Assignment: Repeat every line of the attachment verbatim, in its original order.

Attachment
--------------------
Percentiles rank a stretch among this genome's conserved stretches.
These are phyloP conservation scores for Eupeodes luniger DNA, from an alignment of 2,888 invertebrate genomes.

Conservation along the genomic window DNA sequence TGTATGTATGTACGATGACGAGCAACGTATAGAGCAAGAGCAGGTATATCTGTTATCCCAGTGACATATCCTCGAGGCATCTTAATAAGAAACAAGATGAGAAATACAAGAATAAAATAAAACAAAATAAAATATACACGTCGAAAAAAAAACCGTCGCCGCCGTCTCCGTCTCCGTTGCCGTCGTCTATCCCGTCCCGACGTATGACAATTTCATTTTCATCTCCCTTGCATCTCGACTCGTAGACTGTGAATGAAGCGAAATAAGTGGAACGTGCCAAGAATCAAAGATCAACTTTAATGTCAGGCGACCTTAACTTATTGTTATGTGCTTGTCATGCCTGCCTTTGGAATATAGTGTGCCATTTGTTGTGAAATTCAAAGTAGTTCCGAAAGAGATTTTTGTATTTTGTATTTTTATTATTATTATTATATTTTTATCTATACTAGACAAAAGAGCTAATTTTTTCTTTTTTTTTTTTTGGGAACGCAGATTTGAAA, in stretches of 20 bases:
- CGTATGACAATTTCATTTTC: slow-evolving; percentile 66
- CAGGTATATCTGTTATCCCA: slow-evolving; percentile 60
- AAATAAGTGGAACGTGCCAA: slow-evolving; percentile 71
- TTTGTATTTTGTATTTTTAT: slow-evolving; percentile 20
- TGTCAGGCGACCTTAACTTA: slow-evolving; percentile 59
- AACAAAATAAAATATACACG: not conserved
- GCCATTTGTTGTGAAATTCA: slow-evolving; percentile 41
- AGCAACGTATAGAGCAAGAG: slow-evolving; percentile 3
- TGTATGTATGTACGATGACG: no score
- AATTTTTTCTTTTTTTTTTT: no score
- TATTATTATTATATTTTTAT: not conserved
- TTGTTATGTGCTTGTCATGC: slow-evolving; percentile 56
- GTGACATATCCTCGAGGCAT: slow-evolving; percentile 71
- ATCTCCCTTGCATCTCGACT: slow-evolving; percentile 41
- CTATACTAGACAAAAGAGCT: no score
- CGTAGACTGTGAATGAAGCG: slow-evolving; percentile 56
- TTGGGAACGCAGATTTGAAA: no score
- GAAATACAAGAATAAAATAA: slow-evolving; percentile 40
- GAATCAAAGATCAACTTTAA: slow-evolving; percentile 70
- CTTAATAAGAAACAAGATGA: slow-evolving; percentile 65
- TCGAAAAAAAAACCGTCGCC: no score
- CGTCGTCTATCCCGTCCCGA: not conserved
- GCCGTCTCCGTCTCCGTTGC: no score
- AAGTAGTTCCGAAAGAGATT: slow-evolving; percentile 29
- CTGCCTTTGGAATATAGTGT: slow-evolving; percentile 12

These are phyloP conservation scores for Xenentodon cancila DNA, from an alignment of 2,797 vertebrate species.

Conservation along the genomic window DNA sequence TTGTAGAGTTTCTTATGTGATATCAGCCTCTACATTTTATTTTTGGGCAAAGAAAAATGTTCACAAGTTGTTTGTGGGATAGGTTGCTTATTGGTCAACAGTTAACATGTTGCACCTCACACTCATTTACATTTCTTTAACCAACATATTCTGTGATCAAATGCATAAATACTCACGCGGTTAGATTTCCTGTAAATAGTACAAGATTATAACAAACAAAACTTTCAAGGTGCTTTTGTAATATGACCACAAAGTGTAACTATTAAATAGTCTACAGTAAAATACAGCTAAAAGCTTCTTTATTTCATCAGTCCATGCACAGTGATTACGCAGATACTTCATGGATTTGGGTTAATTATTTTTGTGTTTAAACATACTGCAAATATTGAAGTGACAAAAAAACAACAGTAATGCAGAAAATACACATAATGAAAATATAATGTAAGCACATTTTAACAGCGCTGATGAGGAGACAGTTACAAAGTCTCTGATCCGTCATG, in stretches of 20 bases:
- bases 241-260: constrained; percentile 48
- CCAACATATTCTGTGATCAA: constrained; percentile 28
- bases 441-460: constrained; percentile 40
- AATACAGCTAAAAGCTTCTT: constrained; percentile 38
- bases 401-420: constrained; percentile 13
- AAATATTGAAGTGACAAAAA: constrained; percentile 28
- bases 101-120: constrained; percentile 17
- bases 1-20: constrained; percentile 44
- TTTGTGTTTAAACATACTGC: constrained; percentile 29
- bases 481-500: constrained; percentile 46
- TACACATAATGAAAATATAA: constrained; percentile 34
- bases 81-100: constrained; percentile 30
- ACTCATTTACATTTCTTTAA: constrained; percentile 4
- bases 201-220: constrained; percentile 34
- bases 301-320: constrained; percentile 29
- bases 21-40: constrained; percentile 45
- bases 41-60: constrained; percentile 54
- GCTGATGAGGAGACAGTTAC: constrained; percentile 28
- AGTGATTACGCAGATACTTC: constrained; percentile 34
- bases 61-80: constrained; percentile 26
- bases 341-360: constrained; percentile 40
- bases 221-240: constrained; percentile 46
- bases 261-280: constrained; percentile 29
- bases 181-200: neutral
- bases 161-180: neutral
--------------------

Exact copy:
Percentiles rank a stretch among this genome's conserved stretches.
These are phyloP conservation scores for Eupeodes luniger DNA, from an alignment of 2,888 invertebrate genomes.

Conservation along the genomic window DNA sequence TGTATGTATGTACGATGACGAGCAACGTATAGAGCAAGAGCAGGTATATCTGTTATCCCAGTGACATATCCTCGAGGCATCTTAATAAGAAACAAGATGAGAAATACAAGAATAAAATAAAACAAAATAAAATATACACGTCGAAAAAAAAACCGTCGCCGCCGTCTCCGTCTCCGTTGCCGTCGTCTATCCCGTCCCGACGTATGACAATTTCATTTTCATCTCCCTTGCATCTCGACTCGTAGACTGTGAATGAAGCGAAATAAGTGGAACGTGCCAAGAATCAAAGATCAACTTTAATGTCAGGCGACCTTAACTTATTGTTATGTGCTTGTCATGCCTGCCTTTGGAATATAGTGTGCCATTTGTTGTGAAATTCAAAGTAGTTCCGAAAGAGATTTTTGTATTTTGTATTTTTATTATTATTATTATATTTTTATCTATACTAGACAAAAGAGCTAATTTTTTCTTTTTTTTTTTTTGGGAACGCAGATTTGAAA, in stretches of 20 bases:
- CGTATGACAATTTCATTTTC: slow-evolving; percentile 66
- CAGGTATATCTGTTATCCCA: slow-evolving; percentile 60
- AAATAAGTGGAACGTGCCAA: slow-evolving; percentile 71
- TTTGTATTTTGTATTTTTAT: slow-evolving; percentile 20
- TGTCAGGCGACCTTAACTTA: slow-evolving; percentile 59
- AACAAAATAAAATATACACG: not conserved
- GCCATTTGTTGTGAAATTCA: slow-evolving; percentile 41
- AGCAACGTATAGAGCAAGAG: slow-evolving; percentile 3
- TGTATGTATGTACGATGACG: no score
- AATTTTTTCTTTTTTTTTTT: no score
- TATTATTATTATATTTTTAT: not conserved
- TTGTTATGTGCTTGTCATGC: slow-evolving; percentile 56
- GTGACATATCCTCGAGGCAT: slow-evolving; percentile 71
- ATCTCCCTTGCATCTCGACT: slow-evolving; percentile 41
- CTATACTAGACAAAAGAGCT: no score
- CGTAGACTGTGAATGAAGCG: slow-evolving; percentile 56
- TTGGGAACGCAGATTTGAAA: no score
- GAAATACAAGAATAAAATAA: slow-evolving; percentile 40
- GAATCAAAGATCAACTTTAA: slow-evolving; percentile 70
- CTTAATAAGAAACAAGATGA: slow-evolving; percentile 65
- TCGAAAAAAAAACCGTCGCC: no score
- CGTCGTCTATCCCGTCCCGA: not conserved
- GCCGTCTCCGTCTCCGTTGC: no score
- AAGTAGTTCCGAAAGAGATT: slow-evolving; percentile 29
- CTGCCTTTGGAATATAGTGT: slow-evolving; percentile 12

These are phyloP conservation scores for Xenentodon cancila DNA, from an alignment of 2,797 vertebrate species.

Conservation along the genomic window DNA sequence TTGTAGAGTTTCTTATGTGATATCAGCCTCTACATTTTATTTTTGGGCAAAGAAAAATGTTCACAAGTTGTTTGTGGGATAGGTTGCTTATTGGTCAACAGTTAACATGTTGCACCTCACACTCATTTACATTTCTTTAACCAACATATTCTGTGATCAAATGCATAAATACTCACGCGGTTAGATTTCCTGTAAATAGTACAAGATTATAACAAACAAAACTTTCAAGGTGCTTTTGTAATATGACCACAAAGTGTAACTATTAAATAGTCTACAGTAAAATACAGCTAAAAGCTTCTTTATTTCATCAGTCCATGCACAGTGATTACGCAGATACTTCATGGATTTGGGTTAATTATTTTTGTGTTTAAACATACTGCAAATATTGAAGTGACAAAAAAACAACAGTAATGCAGAAAATACACATAATGAAAATATAATGTAAGCACATTTTAACAGCGCTGATGAGGAGACAGTTACAAAGTCTCTGATCCGTCATG, in stretches of 20 bases:
- bases 241-260: constrained; percentile 48
- CCAACATATTCTGTGATCAA: constrained; percentile 28
- bases 441-460: constrained; percentile 40
- AATACAGCTAAAAGCTTCTT: constrained; percentile 38
- bases 401-420: constrained; percentile 13
- AAATATTGAAGTGACAAAAA: constrained; percentile 28
- bases 101-120: constrained; percentile 17
- bases 1-20: constrained; percentile 44
- TTTGTGTTTAAACATACTGC: constrained; percentile 29
- bases 481-500: constrained; percentile 46
- TACACATAATGAAAATATAA: constrained; percentile 34
- bases 81-100: constrained; percentile 30
- ACTCATTTACATTTCTTTAA: constrained; percentile 4
- bases 201-220: constrained; percentile 34
- bases 301-320: constrained; percentile 29
- bases 21-40: constrained; percentile 45
- bases 41-60: constrained; percentile 54
- GCTGATGAGGAGACAGTTAC: constrained; percentile 28
- AGTGATTACGCAGATACTTC: constrained; percentile 34
- bases 61-80: constrained; percentile 26
- bases 341-360: constrained; percentile 40
- bases 221-240: constrained; percentile 46
- bases 261-280: constrained; percentile 29
- bases 181-200: neutral
- bases 161-180: neutral